The Ecphorizer

Dismembrance of Things Past

Issue #23 (July 1983)

The nineteenth-century historian Leopold von Ranke related an incident from which his cynicism about historiography was derived. A bridge broke down near his home, and some persons were swept away by the river. Von Ranke inquired into the details of the catastrophe. "I saw the bridge fall," said a neighbor; "a heavy cart had just passed over it. Two men were on it when it fell, and a soldier on a white horse." "I saw it fall," declared another, "but the cart had passed over two hours before. The foot-passengers were children, and the rider was a civilian on a black horse." "Now," argued von Ranke, "if it is impossible to learn the truth about an accident which happened at broad noonday only twenty-four hours ago, how can I declare any fact to be certain that is shrouded in the darkness of ten centuries?"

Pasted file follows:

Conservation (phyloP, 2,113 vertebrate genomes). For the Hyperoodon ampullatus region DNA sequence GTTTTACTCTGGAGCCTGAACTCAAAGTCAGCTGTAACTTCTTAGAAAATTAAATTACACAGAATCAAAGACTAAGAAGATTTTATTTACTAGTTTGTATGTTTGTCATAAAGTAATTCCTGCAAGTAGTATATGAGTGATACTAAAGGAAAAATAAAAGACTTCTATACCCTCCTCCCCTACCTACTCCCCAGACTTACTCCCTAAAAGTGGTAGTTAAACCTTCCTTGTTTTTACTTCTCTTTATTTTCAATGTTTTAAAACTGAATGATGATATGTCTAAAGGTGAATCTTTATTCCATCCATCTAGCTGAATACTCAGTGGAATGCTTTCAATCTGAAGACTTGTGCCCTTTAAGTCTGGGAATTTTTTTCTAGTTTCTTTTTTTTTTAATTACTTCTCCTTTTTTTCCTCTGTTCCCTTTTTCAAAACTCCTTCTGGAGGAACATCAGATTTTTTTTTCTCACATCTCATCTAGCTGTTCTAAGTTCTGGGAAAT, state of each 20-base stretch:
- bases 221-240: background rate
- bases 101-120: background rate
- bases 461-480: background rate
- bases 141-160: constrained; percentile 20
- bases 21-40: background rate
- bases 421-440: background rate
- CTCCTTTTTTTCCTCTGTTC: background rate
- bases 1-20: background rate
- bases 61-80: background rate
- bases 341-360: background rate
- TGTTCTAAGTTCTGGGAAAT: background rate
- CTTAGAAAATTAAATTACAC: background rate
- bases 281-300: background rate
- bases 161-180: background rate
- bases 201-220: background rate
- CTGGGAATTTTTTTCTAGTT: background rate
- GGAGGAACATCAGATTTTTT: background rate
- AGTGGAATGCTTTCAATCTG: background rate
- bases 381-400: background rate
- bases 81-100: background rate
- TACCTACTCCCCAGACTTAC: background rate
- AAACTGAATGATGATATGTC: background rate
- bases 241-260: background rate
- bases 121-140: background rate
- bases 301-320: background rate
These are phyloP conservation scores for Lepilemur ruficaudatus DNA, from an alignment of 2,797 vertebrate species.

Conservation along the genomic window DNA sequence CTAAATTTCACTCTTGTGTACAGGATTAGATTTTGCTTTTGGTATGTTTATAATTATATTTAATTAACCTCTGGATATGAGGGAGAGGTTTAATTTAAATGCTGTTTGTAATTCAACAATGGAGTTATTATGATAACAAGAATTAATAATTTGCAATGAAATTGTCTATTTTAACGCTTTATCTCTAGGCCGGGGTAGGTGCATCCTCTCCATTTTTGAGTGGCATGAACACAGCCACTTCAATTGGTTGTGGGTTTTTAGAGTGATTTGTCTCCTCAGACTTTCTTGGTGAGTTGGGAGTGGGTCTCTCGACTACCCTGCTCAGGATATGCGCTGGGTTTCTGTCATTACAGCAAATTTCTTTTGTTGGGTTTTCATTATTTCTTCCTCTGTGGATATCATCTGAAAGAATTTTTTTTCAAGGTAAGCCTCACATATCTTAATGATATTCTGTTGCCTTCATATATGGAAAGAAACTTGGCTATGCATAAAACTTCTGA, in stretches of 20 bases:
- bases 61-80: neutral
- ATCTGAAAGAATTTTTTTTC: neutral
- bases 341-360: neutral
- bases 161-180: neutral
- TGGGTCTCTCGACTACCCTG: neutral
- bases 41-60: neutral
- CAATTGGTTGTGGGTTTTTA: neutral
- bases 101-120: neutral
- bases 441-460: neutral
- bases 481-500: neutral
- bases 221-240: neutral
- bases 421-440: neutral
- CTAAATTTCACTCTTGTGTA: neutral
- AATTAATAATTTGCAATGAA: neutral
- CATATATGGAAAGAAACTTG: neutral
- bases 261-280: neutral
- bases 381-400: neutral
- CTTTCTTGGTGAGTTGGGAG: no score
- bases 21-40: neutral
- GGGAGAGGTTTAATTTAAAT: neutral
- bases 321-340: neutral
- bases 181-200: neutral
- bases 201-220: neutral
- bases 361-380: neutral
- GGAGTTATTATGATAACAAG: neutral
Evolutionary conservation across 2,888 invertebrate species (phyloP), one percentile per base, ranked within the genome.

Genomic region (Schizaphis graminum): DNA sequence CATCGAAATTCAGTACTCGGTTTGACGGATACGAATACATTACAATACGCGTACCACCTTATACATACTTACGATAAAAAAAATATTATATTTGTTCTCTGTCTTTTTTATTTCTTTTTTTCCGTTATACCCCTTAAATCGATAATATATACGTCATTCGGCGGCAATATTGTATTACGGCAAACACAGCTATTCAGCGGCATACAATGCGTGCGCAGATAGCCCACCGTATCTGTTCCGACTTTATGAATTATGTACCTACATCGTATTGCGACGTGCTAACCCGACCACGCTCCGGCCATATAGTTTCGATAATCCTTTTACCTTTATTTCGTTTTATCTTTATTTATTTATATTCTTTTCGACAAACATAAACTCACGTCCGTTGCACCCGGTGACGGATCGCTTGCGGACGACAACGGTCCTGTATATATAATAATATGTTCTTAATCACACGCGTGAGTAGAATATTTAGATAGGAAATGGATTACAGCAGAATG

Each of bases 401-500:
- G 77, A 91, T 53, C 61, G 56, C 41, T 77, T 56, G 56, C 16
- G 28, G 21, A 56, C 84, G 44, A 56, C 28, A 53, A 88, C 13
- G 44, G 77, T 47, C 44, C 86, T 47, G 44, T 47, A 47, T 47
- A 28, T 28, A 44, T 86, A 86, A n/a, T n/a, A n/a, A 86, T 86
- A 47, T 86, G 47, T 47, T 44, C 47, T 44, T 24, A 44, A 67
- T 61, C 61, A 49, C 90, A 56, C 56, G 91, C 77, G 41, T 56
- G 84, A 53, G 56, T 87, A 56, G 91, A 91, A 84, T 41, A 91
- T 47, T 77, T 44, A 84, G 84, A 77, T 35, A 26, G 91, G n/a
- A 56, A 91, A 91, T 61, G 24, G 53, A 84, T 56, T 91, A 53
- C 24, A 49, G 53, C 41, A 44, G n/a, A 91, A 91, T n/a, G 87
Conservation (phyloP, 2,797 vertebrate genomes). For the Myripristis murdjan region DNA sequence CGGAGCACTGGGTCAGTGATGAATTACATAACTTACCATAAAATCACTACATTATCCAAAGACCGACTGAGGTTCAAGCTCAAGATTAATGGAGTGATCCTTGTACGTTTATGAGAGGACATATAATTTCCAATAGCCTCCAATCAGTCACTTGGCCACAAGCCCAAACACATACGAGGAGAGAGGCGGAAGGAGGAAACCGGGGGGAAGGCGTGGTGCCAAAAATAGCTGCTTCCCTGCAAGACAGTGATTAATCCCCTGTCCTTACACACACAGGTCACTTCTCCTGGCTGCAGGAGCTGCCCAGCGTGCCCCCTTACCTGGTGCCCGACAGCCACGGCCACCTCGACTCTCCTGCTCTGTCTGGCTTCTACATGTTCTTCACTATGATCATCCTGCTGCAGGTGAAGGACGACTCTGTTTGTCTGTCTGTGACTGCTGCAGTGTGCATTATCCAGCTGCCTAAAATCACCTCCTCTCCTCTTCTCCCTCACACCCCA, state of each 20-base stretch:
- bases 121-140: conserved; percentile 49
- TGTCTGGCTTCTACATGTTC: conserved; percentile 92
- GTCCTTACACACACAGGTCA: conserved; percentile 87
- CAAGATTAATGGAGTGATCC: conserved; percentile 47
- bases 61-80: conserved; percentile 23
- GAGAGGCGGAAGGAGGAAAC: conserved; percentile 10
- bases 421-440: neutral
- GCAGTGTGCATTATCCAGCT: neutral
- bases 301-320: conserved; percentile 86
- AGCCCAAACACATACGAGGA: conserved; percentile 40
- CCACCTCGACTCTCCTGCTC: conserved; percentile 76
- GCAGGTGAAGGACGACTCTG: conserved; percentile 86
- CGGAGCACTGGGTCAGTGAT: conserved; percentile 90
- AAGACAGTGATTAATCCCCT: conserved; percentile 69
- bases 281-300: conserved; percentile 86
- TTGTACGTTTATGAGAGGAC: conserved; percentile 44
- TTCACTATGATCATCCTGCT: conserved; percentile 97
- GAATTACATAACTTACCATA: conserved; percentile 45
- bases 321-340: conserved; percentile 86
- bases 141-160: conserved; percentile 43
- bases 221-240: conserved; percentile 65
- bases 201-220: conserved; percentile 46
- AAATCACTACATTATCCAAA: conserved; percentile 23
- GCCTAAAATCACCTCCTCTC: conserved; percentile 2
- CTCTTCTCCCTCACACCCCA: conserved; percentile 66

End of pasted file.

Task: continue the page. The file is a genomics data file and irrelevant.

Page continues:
We have collected the essential data you need to easily include this page on your blog. Just click and copy!close
E-mail Print to PDF Blog
Return to Table of Contents for Issue #23